Greener, faster, higher capacities: see new French TGV being tested

The new generation of TGV trains are due to start running from the end of 2024 and are successfully continuing their series of full-scale tests

New TGV M currently being tested at speed
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The first test train for the 5th generation of TGV (called TGV M) is now undergoing high speed tests at the Velim site in the Czech Republic as part of its rigorous six-month testing period on a dedicated, closed loop of track.

"The objectives are to validate the overall operation of the train, to remove the risks that appeared during the design phase in relation to the regulatory requirements and to adjust the numerical models accordingly. This phase takes place at speeds of up to 200 km/h," an SNCF spokesman told BFMTV.

Previous tests in France were conducted at a speed of 30 km/h. High speed tests were done gradually on the Velim Track, and it has now reached 200km/h. "It was successfully completed in less than a week. A very short time, well inside the forecasts," said the operator.

Functional development tests have also begun: braking without load and under load, pantograph tests of the electrical linkage, signalling tests (communication between the train and the ground infrastructure). "This key sequence is still in progress and aims to ensure compliance with the safety requirements for railway operations," SNCF added.

This is an important step for the "certification" of this new TGV manufactured by Alstom. So far 115 units have been ordered by the SNCF.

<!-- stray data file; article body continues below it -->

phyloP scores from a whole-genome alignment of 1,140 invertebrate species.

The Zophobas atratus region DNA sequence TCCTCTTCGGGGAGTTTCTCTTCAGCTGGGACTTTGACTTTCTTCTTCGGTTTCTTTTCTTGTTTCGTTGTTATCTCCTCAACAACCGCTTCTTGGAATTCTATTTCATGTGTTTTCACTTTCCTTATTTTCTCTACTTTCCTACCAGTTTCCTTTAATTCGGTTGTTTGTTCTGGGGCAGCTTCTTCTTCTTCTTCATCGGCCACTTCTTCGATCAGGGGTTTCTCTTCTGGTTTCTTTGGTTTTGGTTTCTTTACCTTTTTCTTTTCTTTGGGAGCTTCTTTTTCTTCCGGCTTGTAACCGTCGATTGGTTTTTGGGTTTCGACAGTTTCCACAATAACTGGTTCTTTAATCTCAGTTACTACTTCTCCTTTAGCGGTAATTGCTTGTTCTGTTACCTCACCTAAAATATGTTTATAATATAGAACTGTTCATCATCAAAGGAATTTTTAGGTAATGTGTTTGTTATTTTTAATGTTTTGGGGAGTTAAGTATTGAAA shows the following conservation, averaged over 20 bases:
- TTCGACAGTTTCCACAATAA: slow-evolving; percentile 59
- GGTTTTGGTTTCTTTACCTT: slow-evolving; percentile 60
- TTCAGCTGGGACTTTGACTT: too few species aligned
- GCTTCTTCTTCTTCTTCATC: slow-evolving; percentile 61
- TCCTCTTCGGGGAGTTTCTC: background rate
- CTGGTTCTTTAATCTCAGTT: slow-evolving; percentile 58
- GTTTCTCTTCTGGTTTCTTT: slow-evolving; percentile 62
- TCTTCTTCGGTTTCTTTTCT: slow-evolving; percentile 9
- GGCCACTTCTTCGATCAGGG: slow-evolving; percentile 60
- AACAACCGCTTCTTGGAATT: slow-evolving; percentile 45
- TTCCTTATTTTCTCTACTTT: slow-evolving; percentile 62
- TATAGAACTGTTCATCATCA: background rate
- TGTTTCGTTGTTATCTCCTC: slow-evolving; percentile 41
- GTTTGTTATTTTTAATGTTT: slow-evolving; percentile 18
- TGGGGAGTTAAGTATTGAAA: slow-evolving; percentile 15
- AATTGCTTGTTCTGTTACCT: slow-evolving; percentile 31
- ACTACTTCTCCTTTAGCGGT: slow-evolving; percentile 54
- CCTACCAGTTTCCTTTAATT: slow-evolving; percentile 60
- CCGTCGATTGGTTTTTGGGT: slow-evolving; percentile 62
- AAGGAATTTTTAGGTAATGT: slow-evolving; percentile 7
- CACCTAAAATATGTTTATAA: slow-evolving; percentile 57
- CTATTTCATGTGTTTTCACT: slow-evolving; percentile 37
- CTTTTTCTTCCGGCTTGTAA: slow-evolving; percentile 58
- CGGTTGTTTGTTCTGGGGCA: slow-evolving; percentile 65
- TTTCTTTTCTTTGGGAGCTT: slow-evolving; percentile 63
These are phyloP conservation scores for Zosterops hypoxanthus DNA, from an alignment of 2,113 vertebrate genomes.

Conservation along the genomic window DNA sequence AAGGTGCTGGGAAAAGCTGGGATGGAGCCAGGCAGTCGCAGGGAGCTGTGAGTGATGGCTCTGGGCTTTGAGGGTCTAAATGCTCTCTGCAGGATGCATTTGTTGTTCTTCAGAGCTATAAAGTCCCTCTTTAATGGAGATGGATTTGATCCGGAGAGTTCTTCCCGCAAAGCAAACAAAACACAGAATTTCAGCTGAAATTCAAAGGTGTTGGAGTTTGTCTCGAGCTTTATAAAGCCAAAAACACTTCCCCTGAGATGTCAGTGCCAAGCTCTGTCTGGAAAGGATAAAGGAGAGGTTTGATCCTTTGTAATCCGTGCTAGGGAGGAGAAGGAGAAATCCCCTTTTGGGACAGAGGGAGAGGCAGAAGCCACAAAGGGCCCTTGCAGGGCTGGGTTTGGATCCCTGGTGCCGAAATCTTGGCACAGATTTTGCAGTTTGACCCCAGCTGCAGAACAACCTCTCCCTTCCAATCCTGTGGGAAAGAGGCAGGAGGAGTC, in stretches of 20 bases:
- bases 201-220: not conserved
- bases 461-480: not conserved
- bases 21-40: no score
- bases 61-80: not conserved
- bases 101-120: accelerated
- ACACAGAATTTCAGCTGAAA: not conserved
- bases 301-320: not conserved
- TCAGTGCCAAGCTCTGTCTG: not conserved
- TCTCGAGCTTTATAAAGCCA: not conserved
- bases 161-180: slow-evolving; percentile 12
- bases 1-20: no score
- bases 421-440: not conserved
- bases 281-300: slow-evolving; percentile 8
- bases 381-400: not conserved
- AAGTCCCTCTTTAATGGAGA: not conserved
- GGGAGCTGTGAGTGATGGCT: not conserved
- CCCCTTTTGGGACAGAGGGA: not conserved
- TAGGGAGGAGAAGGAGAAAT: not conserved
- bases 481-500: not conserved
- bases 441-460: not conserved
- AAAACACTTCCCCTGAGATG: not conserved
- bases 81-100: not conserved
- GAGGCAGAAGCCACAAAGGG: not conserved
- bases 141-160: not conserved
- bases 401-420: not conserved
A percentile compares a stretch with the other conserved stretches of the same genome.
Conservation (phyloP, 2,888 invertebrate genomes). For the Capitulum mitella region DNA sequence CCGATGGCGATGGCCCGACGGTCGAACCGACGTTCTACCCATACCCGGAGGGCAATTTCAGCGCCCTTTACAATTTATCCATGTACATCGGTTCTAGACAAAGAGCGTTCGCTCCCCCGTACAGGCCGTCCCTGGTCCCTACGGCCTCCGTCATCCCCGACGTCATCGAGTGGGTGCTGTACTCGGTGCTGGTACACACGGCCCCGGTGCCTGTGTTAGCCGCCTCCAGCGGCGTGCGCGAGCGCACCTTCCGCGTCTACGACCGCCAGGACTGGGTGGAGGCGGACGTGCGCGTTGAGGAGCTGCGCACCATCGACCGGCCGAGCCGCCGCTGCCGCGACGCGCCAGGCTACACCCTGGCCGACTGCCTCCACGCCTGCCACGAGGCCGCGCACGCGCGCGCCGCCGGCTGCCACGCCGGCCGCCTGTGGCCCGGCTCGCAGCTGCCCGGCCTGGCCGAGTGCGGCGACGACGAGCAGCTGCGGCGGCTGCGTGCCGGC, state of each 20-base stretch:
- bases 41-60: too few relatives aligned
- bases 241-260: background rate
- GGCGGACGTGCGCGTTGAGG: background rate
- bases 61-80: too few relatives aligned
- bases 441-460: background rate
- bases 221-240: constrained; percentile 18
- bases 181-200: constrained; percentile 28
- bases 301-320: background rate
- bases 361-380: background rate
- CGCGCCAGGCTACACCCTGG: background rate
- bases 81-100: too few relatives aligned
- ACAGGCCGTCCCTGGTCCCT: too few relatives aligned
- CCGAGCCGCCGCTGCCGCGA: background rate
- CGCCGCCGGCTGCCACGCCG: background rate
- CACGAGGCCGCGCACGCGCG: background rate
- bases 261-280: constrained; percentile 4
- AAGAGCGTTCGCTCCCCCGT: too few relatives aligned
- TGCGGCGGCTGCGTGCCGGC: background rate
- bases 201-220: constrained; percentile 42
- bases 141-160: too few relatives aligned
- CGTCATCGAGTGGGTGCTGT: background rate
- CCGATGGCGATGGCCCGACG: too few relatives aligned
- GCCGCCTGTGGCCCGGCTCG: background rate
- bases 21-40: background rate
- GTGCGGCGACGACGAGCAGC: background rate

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Higher capacities and more environmentally friendly

This train offers 20% more capacity, i.e. a maximum of 740 seats instead of 634 in a conventional train set, thanks to an additional car (9 instead of 8) and a much more compact power train than the previous generations. But this TGV will be able to run with 7, 8 or 9 cars, which is a first.

The SNCF also emphasises the energy efficiency of the new TGV. Its new design, which contrasts with existing models, with a nose extended by 2.6 metres for greater aerodynamics, should enable future trains to save 20% of energy and emit 32% less CO2, according to Alstom.

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Trains will begin service in 2024

The next step will be to reproduce the configurations and contexts that the M generation may encounter throughout the life of the train, as well as the singular points of the network.

These new tests will be carried out on the national network, with traffic up to 320 km/h, by an accredited organisation. The tests will then be used to obtain the Marketing Authorization issued by the ERA (European Railways Agency).

Then, over a long period prior to commercial operation, several train sets will run throughout the national network in the spring to test the train's reliability in real operating conditions.

All functions will be tested, in particular those relating to passenger comfort. These tests will also be an opportunity for drivers and conductors to familiarise themselves with the new train.

At the end of all these tests, the TGV M will have benefited from a total of 350 weeks of testing and will have covered more than 1,000,000 km before the first customer boards the train at the end of 2024, if all goes well, to travel to Lyon, Marseille or Nice.

The TGV M is not a redesigned classic TGV, but a completely new train. The manufacturer Alstom has started from scratch in every respect.

The letter "M" stands for modularity, with the possibility of adjusting the number of cars on demand as closely as possible to market needs.

Another locomotive dedicated to climatic tests will leave the Alstom site in La Rochelle in mid-February for the site in Vienna, Austria, for climatic tests that are "crucial in the current context of global warming/disruption". For example, the train's resistance to winds of up to 160 km/h or to massive sunshine will be tested.

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